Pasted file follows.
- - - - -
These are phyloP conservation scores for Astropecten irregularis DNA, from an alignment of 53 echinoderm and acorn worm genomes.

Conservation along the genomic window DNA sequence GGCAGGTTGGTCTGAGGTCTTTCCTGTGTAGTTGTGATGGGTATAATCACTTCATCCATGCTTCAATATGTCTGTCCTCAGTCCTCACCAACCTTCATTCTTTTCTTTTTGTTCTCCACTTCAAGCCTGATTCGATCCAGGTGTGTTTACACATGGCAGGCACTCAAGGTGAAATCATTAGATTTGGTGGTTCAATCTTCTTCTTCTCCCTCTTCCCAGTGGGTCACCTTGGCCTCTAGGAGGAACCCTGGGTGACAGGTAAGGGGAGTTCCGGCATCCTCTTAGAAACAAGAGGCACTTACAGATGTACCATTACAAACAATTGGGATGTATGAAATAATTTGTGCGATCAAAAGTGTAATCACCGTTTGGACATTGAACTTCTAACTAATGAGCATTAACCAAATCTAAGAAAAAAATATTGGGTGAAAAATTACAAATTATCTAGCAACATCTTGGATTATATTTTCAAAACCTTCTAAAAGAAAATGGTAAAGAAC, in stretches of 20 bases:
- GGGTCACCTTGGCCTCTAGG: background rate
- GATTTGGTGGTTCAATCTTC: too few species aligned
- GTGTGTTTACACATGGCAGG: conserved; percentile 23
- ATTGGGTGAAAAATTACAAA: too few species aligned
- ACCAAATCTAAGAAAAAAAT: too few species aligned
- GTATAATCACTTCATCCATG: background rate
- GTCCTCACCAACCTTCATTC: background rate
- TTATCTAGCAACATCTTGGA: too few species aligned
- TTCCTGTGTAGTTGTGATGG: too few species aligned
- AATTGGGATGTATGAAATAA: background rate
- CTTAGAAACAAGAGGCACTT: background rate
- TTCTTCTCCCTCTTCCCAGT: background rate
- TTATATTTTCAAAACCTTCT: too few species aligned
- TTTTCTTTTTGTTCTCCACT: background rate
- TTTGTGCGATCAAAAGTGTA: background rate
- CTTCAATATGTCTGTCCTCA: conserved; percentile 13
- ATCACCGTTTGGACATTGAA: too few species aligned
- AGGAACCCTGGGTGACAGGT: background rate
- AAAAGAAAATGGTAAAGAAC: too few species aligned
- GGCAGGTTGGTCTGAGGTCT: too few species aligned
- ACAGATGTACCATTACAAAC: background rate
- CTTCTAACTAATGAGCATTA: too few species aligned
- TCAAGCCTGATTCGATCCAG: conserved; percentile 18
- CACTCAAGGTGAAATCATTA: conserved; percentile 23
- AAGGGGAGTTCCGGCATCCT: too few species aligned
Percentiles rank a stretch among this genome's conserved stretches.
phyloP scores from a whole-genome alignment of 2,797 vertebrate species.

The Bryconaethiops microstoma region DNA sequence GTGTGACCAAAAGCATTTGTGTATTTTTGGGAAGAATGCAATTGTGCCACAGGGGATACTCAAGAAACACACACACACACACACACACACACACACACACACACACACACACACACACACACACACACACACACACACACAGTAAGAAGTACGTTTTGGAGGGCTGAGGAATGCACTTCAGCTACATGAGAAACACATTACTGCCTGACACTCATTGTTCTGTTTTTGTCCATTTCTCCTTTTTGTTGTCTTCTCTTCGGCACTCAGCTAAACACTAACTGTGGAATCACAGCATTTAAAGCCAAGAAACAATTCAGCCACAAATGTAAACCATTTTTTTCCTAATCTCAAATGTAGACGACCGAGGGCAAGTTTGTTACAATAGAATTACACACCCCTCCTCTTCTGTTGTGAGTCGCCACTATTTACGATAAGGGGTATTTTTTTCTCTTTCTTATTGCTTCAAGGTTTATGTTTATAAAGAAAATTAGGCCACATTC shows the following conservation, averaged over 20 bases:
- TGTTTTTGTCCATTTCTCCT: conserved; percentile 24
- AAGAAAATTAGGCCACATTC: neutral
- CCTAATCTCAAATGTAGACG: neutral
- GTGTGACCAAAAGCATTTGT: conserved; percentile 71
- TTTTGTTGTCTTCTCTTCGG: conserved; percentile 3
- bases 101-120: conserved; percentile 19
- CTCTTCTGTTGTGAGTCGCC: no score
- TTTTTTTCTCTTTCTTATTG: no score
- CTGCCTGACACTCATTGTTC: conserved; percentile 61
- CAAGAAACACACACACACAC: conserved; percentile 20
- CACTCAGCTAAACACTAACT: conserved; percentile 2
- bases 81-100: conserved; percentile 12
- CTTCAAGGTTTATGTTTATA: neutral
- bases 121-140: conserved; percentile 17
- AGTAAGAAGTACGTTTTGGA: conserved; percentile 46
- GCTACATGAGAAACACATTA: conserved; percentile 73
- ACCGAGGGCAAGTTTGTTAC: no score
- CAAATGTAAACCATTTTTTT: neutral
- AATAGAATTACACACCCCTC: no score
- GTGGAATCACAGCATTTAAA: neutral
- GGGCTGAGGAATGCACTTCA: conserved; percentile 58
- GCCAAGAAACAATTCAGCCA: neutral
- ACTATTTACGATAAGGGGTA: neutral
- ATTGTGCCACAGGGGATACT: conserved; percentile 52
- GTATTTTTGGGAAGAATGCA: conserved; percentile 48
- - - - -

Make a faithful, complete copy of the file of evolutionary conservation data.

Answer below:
These are phyloP conservation scores for Astropecten irregularis DNA, from an alignment of 53 echinoderm and acorn worm genomes.

Conservation along the genomic window DNA sequence GGCAGGTTGGTCTGAGGTCTTTCCTGTGTAGTTGTGATGGGTATAATCACTTCATCCATGCTTCAATATGTCTGTCCTCAGTCCTCACCAACCTTCATTCTTTTCTTTTTGTTCTCCACTTCAAGCCTGATTCGATCCAGGTGTGTTTACACATGGCAGGCACTCAAGGTGAAATCATTAGATTTGGTGGTTCAATCTTCTTCTTCTCCCTCTTCCCAGTGGGTCACCTTGGCCTCTAGGAGGAACCCTGGGTGACAGGTAAGGGGAGTTCCGGCATCCTCTTAGAAACAAGAGGCACTTACAGATGTACCATTACAAACAATTGGGATGTATGAAATAATTTGTGCGATCAAAAGTGTAATCACCGTTTGGACATTGAACTTCTAACTAATGAGCATTAACCAAATCTAAGAAAAAAATATTGGGTGAAAAATTACAAATTATCTAGCAACATCTTGGATTATATTTTCAAAACCTTCTAAAAGAAAATGGTAAAGAAC, in stretches of 20 bases:
- GGGTCACCTTGGCCTCTAGG: background rate
- GATTTGGTGGTTCAATCTTC: too few species aligned
- GTGTGTTTACACATGGCAGG: conserved; percentile 23
- ATTGGGTGAAAAATTACAAA: too few species aligned
- ACCAAATCTAAGAAAAAAAT: too few species aligned
- GTATAATCACTTCATCCATG: background rate
- GTCCTCACCAACCTTCATTC: background rate
- TTATCTAGCAACATCTTGGA: too few species aligned
- TTCCTGTGTAGTTGTGATGG: too few species aligned
- AATTGGGATGTATGAAATAA: background rate
- CTTAGAAACAAGAGGCACTT: background rate
- TTCTTCTCCCTCTTCCCAGT: background rate
- TTATATTTTCAAAACCTTCT: too few species aligned
- TTTTCTTTTTGTTCTCCACT: background rate
- TTTGTGCGATCAAAAGTGTA: background rate
- CTTCAATATGTCTGTCCTCA: conserved; percentile 13
- ATCACCGTTTGGACATTGAA: too few species aligned
- AGGAACCCTGGGTGACAGGT: background rate
- AAAAGAAAATGGTAAAGAAC: too few species aligned
- GGCAGGTTGGTCTGAGGTCT: too few species aligned
- ACAGATGTACCATTACAAAC: background rate
- CTTCTAACTAATGAGCATTA: too few species aligned
- TCAAGCCTGATTCGATCCAG: conserved; percentile 18
- CACTCAAGGTGAAATCATTA: conserved; percentile 23
- AAGGGGAGTTCCGGCATCCT: too few species aligned
Percentiles rank a stretch among this genome's conserved stretches.
phyloP scores from a whole-genome alignment of 2,797 vertebrate species.

The Bryconaethiops microstoma region DNA sequence GTGTGACCAAAAGCATTTGTGTATTTTTGGGAAGAATGCAATTGTGCCACAGGGGATACTCAAGAAACACACACACACACACACACACACACACACACACACACACACACACACACACACACACACACACACACACACACAGTAAGAAGTACGTTTTGGAGGGCTGAGGAATGCACTTCAGCTACATGAGAAACACATTACTGCCTGACACTCATTGTTCTGTTTTTGTCCATTTCTCCTTTTTGTTGTCTTCTCTTCGGCACTCAGCTAAACACTAACTGTGGAATCACAGCATTTAAAGCCAAGAAACAATTCAGCCACAAATGTAAACCATTTTTTTCCTAATCTCAAATGTAGACGACCGAGGGCAAGTTTGTTACAATAGAATTACACACCCCTCCTCTTCTGTTGTGAGTCGCCACTATTTACGATAAGGGGTATTTTTTTCTCTTTCTTATTGCTTCAAGGTTTATGTTTATAAAGAAAATTAGGCCACATTC shows the following conservation, averaged over 20 bases:
- TGTTTTTGTCCATTTCTCCT: conserved; percentile 24
- AAGAAAATTAGGCCACATTC: neutral
- CCTAATCTCAAATGTAGACG: neutral
- GTGTGACCAAAAGCATTTGT: conserved; percentile 71
- TTTTGTTGTCTTCTCTTCGG: conserved; percentile 3
- bases 101-120: conserved; percentile 19
- CTCTTCTGTTGTGAGTCGCC: no score
- TTTTTTTCTCTTTCTTATTG: no score
- CTGCCTGACACTCATTGTTC: conserved; percentile 61
- CAAGAAACACACACACACAC: conserved; percentile 20
- CACTCAGCTAAACACTAACT: conserved; percentile 2
- bases 81-100: conserved; percentile 12
- CTTCAAGGTTTATGTTTATA: neutral
- bases 121-140: conserved; percentile 17
- AGTAAGAAGTACGTTTTGGA: conserved; percentile 46
- GCTACATGAGAAACACATTA: conserved; percentile 73
- ACCGAGGGCAAGTTTGTTAC: no score
- CAAATGTAAACCATTTTTTT: neutral
- AATAGAATTACACACCCCTC: no score
- GTGGAATCACAGCATTTAAA: neutral
- GGGCTGAGGAATGCACTTCA: conserved; percentile 58
- GCCAAGAAACAATTCAGCCA: neutral
- ACTATTTACGATAAGGGGTA: neutral
- ATTGTGCCACAGGGGATACT: conserved; percentile 52
- GTATTTTTGGGAAGAATGCA: conserved; percentile 48